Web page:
What is a Rolling Hedge
A rolling hedge is a strategy for reducing risk that involves obtaining new exchange-traded options and futures contracts to replace expired positions. In a rolling hedge an investor gets a new contract with a new maturity date and the same or similar terms. Investors take a rolling hedge position when a contract expires. The rollover process will vary by the type of derivative product the investor is invested in.
BREAKING DOWN Rolling Hedge
A rolling hedge requires a hedged position to be in place before a renewal can occur. Rolling hedge positions are often used in alternative investment portfolios that integrate options and futures into their investment strategy. Options and futures can be used to mitigate the risk of significant price volatility and to potentially profit from speculation.
Hedging contracts require greater due diligence than standard investments. Hedging products can not be transacted through all standard trading platforms and clearing houses. Therefore, investors must identify the specific type of instrument that fits their investing objective and identify the trading platform where the hedging product can be traded. Trading options and futures typically requires a designated account or trading unit with specific parameters and margin requirements.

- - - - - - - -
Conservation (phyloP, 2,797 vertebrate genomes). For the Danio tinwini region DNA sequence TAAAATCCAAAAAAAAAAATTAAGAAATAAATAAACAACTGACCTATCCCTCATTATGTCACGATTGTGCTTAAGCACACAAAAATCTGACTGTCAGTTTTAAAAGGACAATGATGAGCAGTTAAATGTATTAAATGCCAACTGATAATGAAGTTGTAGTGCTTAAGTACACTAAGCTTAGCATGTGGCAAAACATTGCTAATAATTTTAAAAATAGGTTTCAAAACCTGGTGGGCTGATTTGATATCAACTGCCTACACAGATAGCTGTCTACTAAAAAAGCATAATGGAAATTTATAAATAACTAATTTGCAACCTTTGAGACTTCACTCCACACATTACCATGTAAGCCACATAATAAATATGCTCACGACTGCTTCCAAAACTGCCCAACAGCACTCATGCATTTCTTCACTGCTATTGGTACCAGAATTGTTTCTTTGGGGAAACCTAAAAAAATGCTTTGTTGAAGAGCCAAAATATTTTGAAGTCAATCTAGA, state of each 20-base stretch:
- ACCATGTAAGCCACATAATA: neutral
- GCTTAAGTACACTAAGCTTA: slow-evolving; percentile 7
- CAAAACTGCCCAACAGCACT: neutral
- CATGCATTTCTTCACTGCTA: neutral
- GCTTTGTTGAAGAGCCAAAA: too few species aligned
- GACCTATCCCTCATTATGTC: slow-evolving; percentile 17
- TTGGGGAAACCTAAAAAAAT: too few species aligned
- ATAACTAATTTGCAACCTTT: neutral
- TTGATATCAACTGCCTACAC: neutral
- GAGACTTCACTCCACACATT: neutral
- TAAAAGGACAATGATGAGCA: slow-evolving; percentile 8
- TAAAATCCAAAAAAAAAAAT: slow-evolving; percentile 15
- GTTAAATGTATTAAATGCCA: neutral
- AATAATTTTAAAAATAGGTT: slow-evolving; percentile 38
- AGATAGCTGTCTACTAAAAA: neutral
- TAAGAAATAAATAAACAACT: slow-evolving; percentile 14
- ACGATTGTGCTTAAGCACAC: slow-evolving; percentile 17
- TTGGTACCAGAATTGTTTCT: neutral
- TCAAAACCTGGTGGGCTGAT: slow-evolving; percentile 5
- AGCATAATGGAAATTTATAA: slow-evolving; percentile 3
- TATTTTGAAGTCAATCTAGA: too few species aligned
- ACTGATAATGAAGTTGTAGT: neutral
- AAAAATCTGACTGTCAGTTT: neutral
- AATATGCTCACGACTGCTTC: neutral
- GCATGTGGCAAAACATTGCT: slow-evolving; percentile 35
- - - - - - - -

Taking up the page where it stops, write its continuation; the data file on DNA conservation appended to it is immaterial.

Once a hedged position has been established by an investor, renewing it is basically a simple process. Investment in hedged products is often used by advanced investment professionals because of the additional costs and risks associated with hedging. An investor buys an option or futures contract at a specified price and may also incur trading fees. Hedging products also have margin requirements. Margin requirements require an investor to deposit collateral for a portion of the investment they plan to make at the specified maturity date. Margin percentages vary and investors must keep collateral levels based on the changing value of the investment.
In a rolling hedge an investor seeks to keep the hedge position for their portfolio. In some cases, an investor must close the hedged position (also called "de-hedging") or settle collateral positions at expiration to roll the hedge with a new position. In many cases the contract will have an automatic renewal which allows collateral positions to be continuously maintained.
A rolling hedge allows an investor to maintain their hedged position with a new maturity date if their contract is not exercised. A number of factors may be important for due diligence when a hedge is rolled. Some traders may seek to identify arbitrage opportunities that may occur around a contract’s expiration date. If a rolling hedge requires manual renewal, an investor’s collateral position may be a consideration. Derivative contracts with automatic rollovers often see less price volatility at expiration. Contracts with automatic renewals also provide for simplified collateral management and margin maintenance. In some cases an investor may like to exercise options at expiration and enter into new contracts to keep the underlying position hedged for the future.
For examples and more details on rolling hedges for e-mini contracts see also: E-Mini.